As an aside, my hare-brained theory on the "Greatest Generation" is that they did their "greatest work" in a completely centralized command and control system. No free will whatsoever. "You! Go there! Storm that beach! Take that hill!" They went from living under FDR's socialist command economy as impressionable teens to young adults in an even more regimented life. It's not surprising that at least some of them, maybe even most, thought a regimented, command-driven, society was the answer. I know it's not universally true: just as our anti-boomer friend lumps everyone in that generation into the same attitudes when it's provably false, no social generalizations are universally true. I just think it explains some of what we've seen.

      Back to the real story, I really for sorry for the folks on the "pointy end" of the healthcare stick. They get squeezed and hammered to cut costs, while the administrators and paper pushers don't seem to. There are persistent reports that something like 30% of medical expenses now go to providers and insurance companies fighting each other.

      I used to have a GP I really liked. Over the years, we'd developed a good relationship and I think if we had met and talked in a more social setting we might have hung out together. He quit his private practice to go into concierge medicine. A main motivation was a practice consultant that told him under Obamacare he'd go bankrupt. By going concierge, instead of spreading his time over 4000 patients a year, at 7 or 8 minutes/visit (whatever they schedule), he'd have 400 patients and be able to spend an hour at a time with each one. For $1800/year you see your doctor "as much as you want" and everything is included. (Want? I probably "want" to see a doctor exactly zero times)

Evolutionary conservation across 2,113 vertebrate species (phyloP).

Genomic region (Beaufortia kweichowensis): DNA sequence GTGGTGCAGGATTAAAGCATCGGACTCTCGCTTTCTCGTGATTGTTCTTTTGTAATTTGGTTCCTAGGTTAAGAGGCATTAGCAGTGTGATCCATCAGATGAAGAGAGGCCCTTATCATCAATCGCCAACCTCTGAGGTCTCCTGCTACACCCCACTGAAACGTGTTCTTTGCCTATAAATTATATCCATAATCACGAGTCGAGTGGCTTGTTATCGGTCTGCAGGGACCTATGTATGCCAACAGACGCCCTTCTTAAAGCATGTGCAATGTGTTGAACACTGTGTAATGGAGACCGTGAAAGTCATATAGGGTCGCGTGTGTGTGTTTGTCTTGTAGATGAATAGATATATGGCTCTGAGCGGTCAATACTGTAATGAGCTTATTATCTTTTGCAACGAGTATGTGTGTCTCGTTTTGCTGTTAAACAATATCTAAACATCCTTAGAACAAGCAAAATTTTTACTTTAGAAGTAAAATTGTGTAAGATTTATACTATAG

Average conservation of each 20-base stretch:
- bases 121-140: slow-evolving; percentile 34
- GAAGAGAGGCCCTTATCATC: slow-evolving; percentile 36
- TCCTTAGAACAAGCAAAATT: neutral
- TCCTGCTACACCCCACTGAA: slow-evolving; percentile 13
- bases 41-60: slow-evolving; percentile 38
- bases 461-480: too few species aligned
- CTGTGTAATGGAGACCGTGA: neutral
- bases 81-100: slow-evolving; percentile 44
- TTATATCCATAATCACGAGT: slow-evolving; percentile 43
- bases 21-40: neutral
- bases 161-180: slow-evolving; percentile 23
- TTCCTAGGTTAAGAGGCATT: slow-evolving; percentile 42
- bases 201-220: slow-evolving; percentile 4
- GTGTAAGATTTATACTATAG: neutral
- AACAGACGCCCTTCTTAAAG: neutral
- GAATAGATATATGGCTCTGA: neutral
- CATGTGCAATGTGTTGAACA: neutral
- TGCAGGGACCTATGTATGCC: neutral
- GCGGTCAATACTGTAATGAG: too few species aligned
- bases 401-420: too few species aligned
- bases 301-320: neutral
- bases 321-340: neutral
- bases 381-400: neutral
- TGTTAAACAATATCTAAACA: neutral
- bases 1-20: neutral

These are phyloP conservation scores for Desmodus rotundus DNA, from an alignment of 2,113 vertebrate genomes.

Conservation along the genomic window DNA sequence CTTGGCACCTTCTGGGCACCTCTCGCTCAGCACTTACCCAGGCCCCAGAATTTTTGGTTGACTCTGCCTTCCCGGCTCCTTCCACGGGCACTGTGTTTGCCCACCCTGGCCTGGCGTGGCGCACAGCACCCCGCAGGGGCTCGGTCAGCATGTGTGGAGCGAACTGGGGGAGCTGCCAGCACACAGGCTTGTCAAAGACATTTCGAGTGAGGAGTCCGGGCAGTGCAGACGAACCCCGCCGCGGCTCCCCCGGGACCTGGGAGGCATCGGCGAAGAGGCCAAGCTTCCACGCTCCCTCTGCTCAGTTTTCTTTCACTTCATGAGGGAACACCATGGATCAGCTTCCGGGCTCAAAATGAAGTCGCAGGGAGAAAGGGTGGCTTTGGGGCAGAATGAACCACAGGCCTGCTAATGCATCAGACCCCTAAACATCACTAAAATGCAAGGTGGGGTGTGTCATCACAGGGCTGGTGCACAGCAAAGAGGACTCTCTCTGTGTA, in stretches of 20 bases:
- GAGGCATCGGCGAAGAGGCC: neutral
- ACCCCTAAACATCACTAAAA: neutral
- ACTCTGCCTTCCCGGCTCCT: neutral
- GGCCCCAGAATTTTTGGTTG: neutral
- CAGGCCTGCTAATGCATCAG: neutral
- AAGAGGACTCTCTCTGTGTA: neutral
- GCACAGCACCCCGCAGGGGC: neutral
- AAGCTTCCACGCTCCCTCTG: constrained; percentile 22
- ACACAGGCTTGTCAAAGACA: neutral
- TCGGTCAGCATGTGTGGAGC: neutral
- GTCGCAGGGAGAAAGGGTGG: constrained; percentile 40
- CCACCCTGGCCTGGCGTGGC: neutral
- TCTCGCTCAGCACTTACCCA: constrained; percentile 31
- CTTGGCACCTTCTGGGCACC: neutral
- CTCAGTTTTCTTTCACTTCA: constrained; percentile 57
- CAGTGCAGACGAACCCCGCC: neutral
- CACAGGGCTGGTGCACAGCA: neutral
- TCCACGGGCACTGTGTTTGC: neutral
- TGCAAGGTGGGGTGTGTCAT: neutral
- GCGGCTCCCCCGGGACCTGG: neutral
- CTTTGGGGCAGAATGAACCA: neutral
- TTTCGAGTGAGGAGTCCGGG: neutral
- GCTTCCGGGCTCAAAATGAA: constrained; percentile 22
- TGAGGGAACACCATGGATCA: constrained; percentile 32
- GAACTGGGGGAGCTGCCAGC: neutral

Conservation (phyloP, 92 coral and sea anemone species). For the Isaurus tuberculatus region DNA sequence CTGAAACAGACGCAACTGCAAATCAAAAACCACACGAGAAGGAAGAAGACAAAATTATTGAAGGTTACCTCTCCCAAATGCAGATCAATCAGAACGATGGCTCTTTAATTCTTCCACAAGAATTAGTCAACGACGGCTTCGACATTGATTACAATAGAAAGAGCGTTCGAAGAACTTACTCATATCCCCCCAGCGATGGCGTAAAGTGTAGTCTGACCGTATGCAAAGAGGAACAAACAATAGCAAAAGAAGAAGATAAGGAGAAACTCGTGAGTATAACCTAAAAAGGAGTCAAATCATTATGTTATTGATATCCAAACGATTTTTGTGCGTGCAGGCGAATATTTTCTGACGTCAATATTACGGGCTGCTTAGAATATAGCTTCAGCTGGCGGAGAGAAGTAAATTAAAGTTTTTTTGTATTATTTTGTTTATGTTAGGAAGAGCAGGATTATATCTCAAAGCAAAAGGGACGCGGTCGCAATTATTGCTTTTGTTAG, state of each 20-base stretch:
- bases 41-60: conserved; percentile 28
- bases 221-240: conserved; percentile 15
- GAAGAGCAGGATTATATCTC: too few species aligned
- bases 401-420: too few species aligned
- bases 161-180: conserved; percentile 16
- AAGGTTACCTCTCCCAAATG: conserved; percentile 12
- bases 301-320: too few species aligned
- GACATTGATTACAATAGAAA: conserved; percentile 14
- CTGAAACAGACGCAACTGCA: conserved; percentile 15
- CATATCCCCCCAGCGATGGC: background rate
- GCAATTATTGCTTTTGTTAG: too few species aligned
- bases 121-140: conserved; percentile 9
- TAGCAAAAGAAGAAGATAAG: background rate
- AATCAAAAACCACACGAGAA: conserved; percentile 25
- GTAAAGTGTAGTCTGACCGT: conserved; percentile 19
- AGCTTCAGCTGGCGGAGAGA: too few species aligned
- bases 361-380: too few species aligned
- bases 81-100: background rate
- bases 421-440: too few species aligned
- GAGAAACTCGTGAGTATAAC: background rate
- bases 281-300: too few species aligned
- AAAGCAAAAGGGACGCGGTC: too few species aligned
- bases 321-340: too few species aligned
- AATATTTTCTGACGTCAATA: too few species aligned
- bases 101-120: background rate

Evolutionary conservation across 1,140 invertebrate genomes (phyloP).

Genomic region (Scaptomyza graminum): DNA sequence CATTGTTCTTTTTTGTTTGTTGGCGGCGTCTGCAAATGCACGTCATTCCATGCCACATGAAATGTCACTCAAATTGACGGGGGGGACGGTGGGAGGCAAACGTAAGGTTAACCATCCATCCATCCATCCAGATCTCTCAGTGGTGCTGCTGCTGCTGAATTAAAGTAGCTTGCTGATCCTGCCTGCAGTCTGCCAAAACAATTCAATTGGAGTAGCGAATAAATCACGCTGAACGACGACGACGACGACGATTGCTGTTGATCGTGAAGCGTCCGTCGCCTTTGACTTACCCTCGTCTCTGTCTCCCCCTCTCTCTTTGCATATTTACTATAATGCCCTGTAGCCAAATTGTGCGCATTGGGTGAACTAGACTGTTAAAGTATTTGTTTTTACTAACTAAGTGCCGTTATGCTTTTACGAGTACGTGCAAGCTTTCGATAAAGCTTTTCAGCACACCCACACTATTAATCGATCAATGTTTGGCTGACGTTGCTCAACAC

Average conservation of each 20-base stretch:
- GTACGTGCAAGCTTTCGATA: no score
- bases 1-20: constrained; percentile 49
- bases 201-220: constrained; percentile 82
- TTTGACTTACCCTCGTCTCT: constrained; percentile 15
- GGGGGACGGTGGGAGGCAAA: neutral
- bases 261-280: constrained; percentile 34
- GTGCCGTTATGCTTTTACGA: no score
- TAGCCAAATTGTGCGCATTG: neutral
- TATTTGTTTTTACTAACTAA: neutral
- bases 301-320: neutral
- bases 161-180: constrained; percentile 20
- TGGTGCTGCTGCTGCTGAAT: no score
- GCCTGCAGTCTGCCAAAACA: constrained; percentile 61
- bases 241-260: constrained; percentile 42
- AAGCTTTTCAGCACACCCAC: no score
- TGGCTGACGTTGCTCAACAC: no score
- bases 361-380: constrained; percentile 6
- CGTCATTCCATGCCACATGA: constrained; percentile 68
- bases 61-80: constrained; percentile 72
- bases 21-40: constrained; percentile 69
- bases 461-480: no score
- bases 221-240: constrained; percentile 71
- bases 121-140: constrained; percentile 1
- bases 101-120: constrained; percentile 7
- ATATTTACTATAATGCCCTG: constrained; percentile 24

The problem is that I was seeing the doc two or maybe three times a year and $600 or $900 each is a lot for those visits. The $1800 was not reimbursable by insurance or considered a medical expense by the IRS so it's completely out of pocket, but I still needed insurance for things my GP couldn't do. After all, say I get hit by truck while riding my bike (BTDT), my GP isn't doing fancy orthopedic surgery on me, and my concierge payments don't cover a hospital bed or any of the other costs. I end up needing to add the $1800 (actually twice that to include my wife) to my premiums and other out of pocket medical expenses.

      Why? Obviously government regulations, the abrasive grit in the gears of society.

    4. At least twice in my life - and I assume I'm in the normal distribution within 1 or 2 sigma - I've seen decisions for care based on "that's what medicare pays". Once for my mother in law, once for my mother.

      MIL was in good condition for an 85 year old. She used to take 2 mile walks, had no chronic problems (like diabetes or really any others). In what was a pretty freak accident, she fell and broke her pelvis. "How long is she going to be in the hospital?" "Three days: that's what medicare pays for". Off to a rehab hospital and the same situation repeats (only it wasn't for three days, it was longer) A similar story goes for my mom, who wasn't as healthy overall, but also fell.